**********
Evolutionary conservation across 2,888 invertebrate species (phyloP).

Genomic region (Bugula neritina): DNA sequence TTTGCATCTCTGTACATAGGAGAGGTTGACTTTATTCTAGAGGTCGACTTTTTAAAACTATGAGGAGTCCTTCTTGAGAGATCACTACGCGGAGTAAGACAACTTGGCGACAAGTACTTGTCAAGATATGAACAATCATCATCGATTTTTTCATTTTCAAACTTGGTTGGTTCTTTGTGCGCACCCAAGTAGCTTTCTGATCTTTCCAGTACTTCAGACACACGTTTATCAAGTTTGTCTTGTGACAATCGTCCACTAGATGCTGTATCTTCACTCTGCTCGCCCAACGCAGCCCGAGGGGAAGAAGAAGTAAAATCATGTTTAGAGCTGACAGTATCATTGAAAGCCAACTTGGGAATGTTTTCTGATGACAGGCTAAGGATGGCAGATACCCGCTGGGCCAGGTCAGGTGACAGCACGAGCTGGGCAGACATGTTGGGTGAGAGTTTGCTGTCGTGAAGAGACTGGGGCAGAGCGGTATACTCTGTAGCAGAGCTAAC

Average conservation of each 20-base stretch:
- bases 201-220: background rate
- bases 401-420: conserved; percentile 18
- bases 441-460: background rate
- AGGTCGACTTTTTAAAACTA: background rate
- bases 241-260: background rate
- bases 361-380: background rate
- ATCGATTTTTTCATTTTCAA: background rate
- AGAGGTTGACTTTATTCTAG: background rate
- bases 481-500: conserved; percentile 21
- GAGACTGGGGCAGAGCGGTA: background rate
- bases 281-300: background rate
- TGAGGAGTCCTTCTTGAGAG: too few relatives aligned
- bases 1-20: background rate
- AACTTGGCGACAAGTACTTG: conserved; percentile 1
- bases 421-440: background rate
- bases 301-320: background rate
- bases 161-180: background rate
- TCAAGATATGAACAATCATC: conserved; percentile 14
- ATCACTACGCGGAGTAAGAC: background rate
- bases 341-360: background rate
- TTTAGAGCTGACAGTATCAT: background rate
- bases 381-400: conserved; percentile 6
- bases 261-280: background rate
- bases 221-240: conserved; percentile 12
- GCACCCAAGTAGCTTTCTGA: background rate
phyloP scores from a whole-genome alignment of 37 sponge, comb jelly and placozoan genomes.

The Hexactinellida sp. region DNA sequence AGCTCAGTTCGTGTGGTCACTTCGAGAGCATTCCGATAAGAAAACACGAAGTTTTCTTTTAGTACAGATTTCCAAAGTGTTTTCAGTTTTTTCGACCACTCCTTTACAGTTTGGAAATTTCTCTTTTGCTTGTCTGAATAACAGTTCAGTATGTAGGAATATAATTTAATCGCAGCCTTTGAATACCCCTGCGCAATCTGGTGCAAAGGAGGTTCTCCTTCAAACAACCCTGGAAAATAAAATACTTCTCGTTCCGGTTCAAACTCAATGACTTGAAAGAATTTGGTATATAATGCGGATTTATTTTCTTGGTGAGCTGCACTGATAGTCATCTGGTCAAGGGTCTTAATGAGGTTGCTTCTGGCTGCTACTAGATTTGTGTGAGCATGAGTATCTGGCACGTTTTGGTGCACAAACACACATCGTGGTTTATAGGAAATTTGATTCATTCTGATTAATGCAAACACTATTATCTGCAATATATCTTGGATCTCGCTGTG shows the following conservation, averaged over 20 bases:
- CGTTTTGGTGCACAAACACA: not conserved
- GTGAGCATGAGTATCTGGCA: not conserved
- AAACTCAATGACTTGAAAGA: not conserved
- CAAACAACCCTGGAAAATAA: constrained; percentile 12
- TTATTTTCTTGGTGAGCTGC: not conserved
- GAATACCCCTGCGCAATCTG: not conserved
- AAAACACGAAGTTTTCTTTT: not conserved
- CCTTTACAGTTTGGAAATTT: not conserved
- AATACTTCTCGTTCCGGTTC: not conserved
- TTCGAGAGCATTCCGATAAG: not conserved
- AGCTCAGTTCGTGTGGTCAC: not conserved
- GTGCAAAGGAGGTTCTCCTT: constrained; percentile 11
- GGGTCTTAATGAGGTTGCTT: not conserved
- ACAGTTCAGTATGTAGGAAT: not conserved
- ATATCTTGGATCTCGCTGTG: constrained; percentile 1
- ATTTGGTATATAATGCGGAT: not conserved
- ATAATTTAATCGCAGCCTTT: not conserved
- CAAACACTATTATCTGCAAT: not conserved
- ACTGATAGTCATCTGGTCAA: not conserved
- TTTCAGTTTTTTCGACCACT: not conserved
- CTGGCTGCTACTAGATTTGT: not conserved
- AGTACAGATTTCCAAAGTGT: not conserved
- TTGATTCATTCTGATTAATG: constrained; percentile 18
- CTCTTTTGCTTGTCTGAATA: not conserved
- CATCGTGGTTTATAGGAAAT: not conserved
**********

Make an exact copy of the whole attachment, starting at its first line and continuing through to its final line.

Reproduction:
Evolutionary conservation across 2,888 invertebrate species (phyloP).

Genomic region (Bugula neritina): DNA sequence TTTGCATCTCTGTACATAGGAGAGGTTGACTTTATTCTAGAGGTCGACTTTTTAAAACTATGAGGAGTCCTTCTTGAGAGATCACTACGCGGAGTAAGACAACTTGGCGACAAGTACTTGTCAAGATATGAACAATCATCATCGATTTTTTCATTTTCAAACTTGGTTGGTTCTTTGTGCGCACCCAAGTAGCTTTCTGATCTTTCCAGTACTTCAGACACACGTTTATCAAGTTTGTCTTGTGACAATCGTCCACTAGATGCTGTATCTTCACTCTGCTCGCCCAACGCAGCCCGAGGGGAAGAAGAAGTAAAATCATGTTTAGAGCTGACAGTATCATTGAAAGCCAACTTGGGAATGTTTTCTGATGACAGGCTAAGGATGGCAGATACCCGCTGGGCCAGGTCAGGTGACAGCACGAGCTGGGCAGACATGTTGGGTGAGAGTTTGCTGTCGTGAAGAGACTGGGGCAGAGCGGTATACTCTGTAGCAGAGCTAAC

Average conservation of each 20-base stretch:
- bases 201-220: background rate
- bases 401-420: conserved; percentile 18
- bases 441-460: background rate
- AGGTCGACTTTTTAAAACTA: background rate
- bases 241-260: background rate
- bases 361-380: background rate
- ATCGATTTTTTCATTTTCAA: background rate
- AGAGGTTGACTTTATTCTAG: background rate
- bases 481-500: conserved; percentile 21
- GAGACTGGGGCAGAGCGGTA: background rate
- bases 281-300: background rate
- TGAGGAGTCCTTCTTGAGAG: too few relatives aligned
- bases 1-20: background rate
- AACTTGGCGACAAGTACTTG: conserved; percentile 1
- bases 421-440: background rate
- bases 301-320: background rate
- bases 161-180: background rate
- TCAAGATATGAACAATCATC: conserved; percentile 14
- ATCACTACGCGGAGTAAGAC: background rate
- bases 341-360: background rate
- TTTAGAGCTGACAGTATCAT: background rate
- bases 381-400: conserved; percentile 6
- bases 261-280: background rate
- bases 221-240: conserved; percentile 12
- GCACCCAAGTAGCTTTCTGA: background rate
phyloP scores from a whole-genome alignment of 37 sponge, comb jelly and placozoan genomes.

The Hexactinellida sp. region DNA sequence AGCTCAGTTCGTGTGGTCACTTCGAGAGCATTCCGATAAGAAAACACGAAGTTTTCTTTTAGTACAGATTTCCAAAGTGTTTTCAGTTTTTTCGACCACTCCTTTACAGTTTGGAAATTTCTCTTTTGCTTGTCTGAATAACAGTTCAGTATGTAGGAATATAATTTAATCGCAGCCTTTGAATACCCCTGCGCAATCTGGTGCAAAGGAGGTTCTCCTTCAAACAACCCTGGAAAATAAAATACTTCTCGTTCCGGTTCAAACTCAATGACTTGAAAGAATTTGGTATATAATGCGGATTTATTTTCTTGGTGAGCTGCACTGATAGTCATCTGGTCAAGGGTCTTAATGAGGTTGCTTCTGGCTGCTACTAGATTTGTGTGAGCATGAGTATCTGGCACGTTTTGGTGCACAAACACACATCGTGGTTTATAGGAAATTTGATTCATTCTGATTAATGCAAACACTATTATCTGCAATATATCTTGGATCTCGCTGTG shows the following conservation, averaged over 20 bases:
- CGTTTTGGTGCACAAACACA: not conserved
- GTGAGCATGAGTATCTGGCA: not conserved
- AAACTCAATGACTTGAAAGA: not conserved
- CAAACAACCCTGGAAAATAA: constrained; percentile 12
- TTATTTTCTTGGTGAGCTGC: not conserved
- GAATACCCCTGCGCAATCTG: not conserved
- AAAACACGAAGTTTTCTTTT: not conserved
- CCTTTACAGTTTGGAAATTT: not conserved
- AATACTTCTCGTTCCGGTTC: not conserved
- TTCGAGAGCATTCCGATAAG: not conserved
- AGCTCAGTTCGTGTGGTCAC: not conserved
- GTGCAAAGGAGGTTCTCCTT: constrained; percentile 11
- GGGTCTTAATGAGGTTGCTT: not conserved
- ACAGTTCAGTATGTAGGAAT: not conserved
- ATATCTTGGATCTCGCTGTG: constrained; percentile 1
- ATTTGGTATATAATGCGGAT: not conserved
- ATAATTTAATCGCAGCCTTT: not conserved
- CAAACACTATTATCTGCAAT: not conserved
- ACTGATAGTCATCTGGTCAA: not conserved
- TTTCAGTTTTTTCGACCACT: not conserved
- CTGGCTGCTACTAGATTTGT: not conserved
- AGTACAGATTTCCAAAGTGT: not conserved
- TTGATTCATTCTGATTAATG: constrained; percentile 18
- CTCTTTTGCTTGTCTGAATA: not conserved
- CATCGTGGTTTATAGGAAAT: not conserved